Methodical Snark critical reflections on how we measure and assess civic tech


New evidence on the domestic policy influence of global performance assessments

Using a multilevel linear model to account for the hierarchical structure of our survey data, we find evidence that performance assessments yield greater policy influence when they make an explicit comparison of government performance across countries and allow assessed governments to participate in the assessment process. This finding is robust to a variety of tests, including country-fixed and...

Panel weights and voice for the voiceless (lessons from Uncle Sam’s Rock-Bottom Yankee Doodle Suicide Pact 2016)

So not even MethodicalSnark can resist the US presidential elections (as christened by John Oliver). New York Times ran a piece this week entitled How One 19-Year-Old Illinois Man Is Distorting National Polling Averages. Our Trump-supporting friend in Illinois is a surprisingly big part of the reason. In some polls, he’s weighted as much as 30 times more than the average respondent, and as much...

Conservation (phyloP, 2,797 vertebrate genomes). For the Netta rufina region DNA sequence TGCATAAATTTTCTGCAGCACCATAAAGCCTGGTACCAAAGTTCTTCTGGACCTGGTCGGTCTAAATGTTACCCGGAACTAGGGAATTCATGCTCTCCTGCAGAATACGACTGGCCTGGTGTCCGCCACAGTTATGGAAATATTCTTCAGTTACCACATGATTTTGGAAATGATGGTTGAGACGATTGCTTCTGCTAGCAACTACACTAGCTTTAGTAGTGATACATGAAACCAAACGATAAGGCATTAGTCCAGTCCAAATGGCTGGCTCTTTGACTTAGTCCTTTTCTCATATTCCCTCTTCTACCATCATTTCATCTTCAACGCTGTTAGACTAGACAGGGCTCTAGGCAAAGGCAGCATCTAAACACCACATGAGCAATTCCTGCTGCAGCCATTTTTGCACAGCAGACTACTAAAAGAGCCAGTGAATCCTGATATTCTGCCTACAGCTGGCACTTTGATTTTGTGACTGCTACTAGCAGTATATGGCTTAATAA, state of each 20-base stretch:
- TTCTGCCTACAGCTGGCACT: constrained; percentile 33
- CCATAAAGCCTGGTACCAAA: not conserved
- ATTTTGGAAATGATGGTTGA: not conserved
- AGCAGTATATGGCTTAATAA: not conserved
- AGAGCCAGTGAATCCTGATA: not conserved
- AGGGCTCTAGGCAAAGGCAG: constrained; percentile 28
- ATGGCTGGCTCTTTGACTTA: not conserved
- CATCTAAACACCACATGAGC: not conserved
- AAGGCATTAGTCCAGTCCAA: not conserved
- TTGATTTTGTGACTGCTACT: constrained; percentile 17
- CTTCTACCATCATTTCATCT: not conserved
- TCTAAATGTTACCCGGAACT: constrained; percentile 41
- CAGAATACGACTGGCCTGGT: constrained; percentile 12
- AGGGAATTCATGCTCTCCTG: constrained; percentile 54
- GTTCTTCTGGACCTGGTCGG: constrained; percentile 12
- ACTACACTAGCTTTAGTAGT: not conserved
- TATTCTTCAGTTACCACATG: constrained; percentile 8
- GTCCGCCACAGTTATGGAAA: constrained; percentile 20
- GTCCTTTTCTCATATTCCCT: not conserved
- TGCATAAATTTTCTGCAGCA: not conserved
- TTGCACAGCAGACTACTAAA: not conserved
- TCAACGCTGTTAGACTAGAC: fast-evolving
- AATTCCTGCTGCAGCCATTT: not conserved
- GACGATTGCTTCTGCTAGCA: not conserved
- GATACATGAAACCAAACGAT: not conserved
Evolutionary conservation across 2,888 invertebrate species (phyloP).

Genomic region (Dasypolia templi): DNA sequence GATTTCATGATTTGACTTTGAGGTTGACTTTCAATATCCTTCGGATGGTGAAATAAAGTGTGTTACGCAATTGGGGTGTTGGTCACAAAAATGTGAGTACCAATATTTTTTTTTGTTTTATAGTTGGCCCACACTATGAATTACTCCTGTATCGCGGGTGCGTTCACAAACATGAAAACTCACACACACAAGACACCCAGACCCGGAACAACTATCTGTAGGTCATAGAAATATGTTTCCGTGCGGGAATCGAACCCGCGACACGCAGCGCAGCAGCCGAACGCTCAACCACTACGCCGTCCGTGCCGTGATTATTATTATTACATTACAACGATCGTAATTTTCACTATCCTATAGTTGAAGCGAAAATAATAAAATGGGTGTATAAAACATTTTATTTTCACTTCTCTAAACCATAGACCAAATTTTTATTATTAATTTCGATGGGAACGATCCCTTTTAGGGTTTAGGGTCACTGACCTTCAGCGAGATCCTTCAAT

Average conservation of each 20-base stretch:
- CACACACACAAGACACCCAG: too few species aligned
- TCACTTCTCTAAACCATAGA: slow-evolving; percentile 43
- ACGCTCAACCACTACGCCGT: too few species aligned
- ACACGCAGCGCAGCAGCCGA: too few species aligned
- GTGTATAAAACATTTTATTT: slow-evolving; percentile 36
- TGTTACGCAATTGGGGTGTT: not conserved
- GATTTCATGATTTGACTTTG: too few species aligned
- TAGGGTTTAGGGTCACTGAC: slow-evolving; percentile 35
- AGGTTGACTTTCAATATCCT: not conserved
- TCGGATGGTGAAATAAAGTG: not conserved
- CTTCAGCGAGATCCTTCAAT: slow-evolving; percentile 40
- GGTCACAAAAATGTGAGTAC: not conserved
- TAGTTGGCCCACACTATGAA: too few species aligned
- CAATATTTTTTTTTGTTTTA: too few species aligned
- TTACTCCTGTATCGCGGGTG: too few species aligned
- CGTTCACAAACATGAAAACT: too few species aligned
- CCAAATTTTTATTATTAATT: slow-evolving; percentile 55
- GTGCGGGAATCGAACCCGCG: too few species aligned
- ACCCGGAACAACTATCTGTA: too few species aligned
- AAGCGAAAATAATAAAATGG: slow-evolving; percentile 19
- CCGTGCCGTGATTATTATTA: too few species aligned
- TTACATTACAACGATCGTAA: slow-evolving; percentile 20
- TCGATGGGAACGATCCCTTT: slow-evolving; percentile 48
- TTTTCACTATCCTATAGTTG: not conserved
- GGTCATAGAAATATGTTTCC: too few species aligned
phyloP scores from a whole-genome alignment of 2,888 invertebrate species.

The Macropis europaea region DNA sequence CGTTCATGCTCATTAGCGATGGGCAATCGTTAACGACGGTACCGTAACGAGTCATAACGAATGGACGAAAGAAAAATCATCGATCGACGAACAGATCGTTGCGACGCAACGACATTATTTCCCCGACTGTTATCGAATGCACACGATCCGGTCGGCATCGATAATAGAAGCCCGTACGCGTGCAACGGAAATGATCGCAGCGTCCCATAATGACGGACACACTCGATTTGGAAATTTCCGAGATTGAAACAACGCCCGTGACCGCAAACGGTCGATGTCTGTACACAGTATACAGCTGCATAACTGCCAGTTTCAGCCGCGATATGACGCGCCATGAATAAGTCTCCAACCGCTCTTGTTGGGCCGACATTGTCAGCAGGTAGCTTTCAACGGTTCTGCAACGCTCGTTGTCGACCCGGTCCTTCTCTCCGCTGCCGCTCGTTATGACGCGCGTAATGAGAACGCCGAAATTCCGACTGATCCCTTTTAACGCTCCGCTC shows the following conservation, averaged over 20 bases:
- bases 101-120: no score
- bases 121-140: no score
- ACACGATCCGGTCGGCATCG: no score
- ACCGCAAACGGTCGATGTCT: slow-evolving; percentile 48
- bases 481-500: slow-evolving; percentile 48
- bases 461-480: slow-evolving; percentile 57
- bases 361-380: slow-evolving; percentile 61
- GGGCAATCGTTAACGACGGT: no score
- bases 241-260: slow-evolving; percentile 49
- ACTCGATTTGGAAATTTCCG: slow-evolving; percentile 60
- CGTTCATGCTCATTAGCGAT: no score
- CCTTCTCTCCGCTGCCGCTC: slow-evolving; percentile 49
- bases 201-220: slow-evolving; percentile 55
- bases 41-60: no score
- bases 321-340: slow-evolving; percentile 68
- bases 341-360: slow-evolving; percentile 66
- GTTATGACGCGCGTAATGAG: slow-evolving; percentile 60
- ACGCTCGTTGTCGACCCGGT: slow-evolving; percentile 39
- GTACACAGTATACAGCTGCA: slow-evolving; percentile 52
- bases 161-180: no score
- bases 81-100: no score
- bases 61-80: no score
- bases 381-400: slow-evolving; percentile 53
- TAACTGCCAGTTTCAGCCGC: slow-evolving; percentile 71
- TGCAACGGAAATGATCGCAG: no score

Crimes against data, talk by Andrew Gelman

Andrew Gelmen gives a great talk on how data gets abused in research and politics. He goes a bit into the statistical weeds at times with T & P values and the like, but he’s also a pleasure to listen to. And he gives some great examples of both academics and public figures that either “treat statistics as a means to prove what they already know, or as hoops to be jumped through...

What I Learned about Digital Methods

I just attended the digital methods summer school, hosted by University of Amsterdam initiative of the same name. It’s something I’ve wanted to do for years, but first had the opportunity as a phd candidate. It was worth the wait, and here’s a quick summary of what I learned about the methods, the tools, and the course. The methods “Digital methods” could mean a lot of different things, but...

Apples, oranges and open data

Open Knowledge International recently asked for feedback on survey questions for the 2016 Open Data Index. This is great, and has produced a modest but likely useful discussion to  improve Index processes for national research, as well as the resulting data. But regardless of how much effort goes into fine tuning the survey questions, there’s a fundamental problem underlying the idea of an...

Methodical Snark critical reflections on how we measure and assess civic tech


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